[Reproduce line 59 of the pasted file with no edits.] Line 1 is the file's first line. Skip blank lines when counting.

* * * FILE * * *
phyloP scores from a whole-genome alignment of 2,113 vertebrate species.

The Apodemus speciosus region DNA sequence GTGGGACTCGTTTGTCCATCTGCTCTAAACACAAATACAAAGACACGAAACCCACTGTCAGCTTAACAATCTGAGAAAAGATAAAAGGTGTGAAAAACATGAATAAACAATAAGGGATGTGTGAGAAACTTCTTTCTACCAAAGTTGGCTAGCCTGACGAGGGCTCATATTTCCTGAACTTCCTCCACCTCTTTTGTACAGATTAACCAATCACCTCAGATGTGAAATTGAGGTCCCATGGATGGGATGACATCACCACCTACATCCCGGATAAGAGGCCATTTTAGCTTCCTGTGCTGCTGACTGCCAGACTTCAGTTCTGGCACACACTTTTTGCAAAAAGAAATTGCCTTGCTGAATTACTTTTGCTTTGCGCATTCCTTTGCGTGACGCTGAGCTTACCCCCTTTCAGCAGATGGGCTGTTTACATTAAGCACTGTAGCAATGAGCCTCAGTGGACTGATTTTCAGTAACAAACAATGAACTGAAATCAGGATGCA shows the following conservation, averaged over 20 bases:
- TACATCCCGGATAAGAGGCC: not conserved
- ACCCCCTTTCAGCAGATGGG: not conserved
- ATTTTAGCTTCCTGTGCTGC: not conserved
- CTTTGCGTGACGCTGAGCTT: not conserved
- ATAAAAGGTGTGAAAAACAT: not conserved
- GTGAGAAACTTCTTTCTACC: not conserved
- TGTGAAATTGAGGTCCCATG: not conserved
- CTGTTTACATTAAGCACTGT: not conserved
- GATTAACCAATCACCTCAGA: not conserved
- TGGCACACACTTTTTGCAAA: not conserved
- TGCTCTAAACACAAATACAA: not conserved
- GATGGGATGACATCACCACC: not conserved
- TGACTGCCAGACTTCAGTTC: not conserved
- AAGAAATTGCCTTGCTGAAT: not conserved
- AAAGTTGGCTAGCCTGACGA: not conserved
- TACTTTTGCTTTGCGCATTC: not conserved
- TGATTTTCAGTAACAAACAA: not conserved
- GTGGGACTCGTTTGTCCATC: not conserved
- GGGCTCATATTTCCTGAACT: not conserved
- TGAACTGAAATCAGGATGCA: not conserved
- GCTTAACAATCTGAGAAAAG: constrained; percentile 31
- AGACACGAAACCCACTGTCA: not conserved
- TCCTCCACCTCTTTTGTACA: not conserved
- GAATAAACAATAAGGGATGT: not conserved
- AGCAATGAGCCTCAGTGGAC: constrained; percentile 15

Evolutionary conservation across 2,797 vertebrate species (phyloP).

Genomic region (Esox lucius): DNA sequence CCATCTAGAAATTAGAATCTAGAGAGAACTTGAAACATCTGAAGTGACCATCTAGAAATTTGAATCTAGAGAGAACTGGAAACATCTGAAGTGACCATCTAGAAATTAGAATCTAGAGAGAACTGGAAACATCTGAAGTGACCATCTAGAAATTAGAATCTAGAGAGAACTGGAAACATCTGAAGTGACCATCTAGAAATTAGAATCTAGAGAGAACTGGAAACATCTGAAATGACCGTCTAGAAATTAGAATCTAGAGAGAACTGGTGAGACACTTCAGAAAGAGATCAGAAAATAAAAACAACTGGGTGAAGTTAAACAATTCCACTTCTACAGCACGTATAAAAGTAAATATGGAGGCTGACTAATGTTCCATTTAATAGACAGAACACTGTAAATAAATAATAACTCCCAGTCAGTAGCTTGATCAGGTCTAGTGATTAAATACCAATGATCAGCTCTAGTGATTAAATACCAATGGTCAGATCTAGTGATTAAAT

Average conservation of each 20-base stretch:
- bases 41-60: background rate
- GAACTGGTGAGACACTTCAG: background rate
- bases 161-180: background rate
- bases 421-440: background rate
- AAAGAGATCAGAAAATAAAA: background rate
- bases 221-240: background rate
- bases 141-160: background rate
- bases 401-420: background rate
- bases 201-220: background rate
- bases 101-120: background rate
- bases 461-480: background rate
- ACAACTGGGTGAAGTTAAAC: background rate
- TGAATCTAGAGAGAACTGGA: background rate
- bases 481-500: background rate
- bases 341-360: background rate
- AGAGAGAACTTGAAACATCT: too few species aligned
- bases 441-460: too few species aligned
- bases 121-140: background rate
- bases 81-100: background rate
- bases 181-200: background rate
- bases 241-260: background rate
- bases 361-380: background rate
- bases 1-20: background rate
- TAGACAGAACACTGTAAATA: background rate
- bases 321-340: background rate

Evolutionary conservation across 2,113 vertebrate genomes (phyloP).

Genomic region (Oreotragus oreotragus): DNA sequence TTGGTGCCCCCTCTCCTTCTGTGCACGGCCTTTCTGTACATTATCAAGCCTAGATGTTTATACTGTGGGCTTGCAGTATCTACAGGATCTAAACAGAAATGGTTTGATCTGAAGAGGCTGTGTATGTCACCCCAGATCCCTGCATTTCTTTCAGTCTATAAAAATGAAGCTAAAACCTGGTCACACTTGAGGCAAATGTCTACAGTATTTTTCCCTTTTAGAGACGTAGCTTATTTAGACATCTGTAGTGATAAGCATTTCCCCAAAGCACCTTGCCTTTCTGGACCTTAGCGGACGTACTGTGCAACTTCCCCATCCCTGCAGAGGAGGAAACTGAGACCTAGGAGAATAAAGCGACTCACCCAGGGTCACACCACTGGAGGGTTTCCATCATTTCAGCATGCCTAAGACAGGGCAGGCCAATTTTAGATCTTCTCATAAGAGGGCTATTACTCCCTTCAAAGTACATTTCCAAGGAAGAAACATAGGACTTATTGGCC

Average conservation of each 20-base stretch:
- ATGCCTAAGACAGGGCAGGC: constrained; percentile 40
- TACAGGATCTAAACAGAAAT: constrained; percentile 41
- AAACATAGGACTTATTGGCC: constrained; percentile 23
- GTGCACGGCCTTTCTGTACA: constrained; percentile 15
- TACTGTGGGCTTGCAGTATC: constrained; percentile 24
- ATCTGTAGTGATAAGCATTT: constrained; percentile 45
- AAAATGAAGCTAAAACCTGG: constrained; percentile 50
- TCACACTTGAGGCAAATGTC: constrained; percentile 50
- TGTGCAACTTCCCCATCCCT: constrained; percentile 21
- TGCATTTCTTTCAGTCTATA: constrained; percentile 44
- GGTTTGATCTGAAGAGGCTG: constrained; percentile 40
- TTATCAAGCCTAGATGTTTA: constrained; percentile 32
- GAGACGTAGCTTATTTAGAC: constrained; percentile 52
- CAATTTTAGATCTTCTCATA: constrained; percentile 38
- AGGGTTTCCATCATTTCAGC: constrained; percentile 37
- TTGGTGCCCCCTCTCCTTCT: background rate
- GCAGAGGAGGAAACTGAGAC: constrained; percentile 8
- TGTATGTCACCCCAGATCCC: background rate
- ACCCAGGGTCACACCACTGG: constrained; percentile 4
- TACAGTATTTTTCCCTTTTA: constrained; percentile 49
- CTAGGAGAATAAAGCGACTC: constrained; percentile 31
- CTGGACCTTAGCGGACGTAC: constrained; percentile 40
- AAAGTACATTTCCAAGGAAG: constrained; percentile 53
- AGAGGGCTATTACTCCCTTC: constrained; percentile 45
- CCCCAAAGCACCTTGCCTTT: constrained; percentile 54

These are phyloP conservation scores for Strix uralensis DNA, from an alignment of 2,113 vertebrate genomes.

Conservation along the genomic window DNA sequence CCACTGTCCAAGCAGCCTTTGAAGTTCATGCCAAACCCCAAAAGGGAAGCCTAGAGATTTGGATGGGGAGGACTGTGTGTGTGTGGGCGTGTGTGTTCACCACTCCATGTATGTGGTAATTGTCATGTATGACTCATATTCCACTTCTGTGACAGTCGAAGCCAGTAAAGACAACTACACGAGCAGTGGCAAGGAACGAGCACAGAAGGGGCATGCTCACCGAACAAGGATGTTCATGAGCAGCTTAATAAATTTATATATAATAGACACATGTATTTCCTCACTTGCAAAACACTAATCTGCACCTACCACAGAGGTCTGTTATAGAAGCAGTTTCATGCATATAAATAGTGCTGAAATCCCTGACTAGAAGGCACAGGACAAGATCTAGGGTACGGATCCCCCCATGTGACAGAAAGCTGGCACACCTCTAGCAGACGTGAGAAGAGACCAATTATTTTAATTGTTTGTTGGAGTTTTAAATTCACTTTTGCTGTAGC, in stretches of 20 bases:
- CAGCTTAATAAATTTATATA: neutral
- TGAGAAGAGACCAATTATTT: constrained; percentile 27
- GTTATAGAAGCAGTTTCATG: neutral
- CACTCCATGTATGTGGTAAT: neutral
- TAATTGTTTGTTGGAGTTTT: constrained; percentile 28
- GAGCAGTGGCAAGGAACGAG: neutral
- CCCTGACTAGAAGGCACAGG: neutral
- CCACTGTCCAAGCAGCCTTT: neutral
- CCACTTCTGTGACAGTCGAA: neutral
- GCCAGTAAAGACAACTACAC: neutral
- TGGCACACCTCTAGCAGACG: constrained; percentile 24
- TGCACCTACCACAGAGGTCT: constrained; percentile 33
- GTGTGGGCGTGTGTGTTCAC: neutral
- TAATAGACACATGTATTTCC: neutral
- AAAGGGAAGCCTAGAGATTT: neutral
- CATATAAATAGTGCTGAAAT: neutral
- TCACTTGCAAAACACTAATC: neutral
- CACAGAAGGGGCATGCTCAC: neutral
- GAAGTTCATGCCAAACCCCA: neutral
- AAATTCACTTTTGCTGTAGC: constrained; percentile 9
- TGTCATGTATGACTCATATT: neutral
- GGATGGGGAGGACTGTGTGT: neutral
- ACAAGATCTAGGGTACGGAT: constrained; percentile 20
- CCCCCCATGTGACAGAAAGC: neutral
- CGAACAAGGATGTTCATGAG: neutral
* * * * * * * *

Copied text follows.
- ATGCCTAAGACAGGGCAGGC: constrained; percentile 40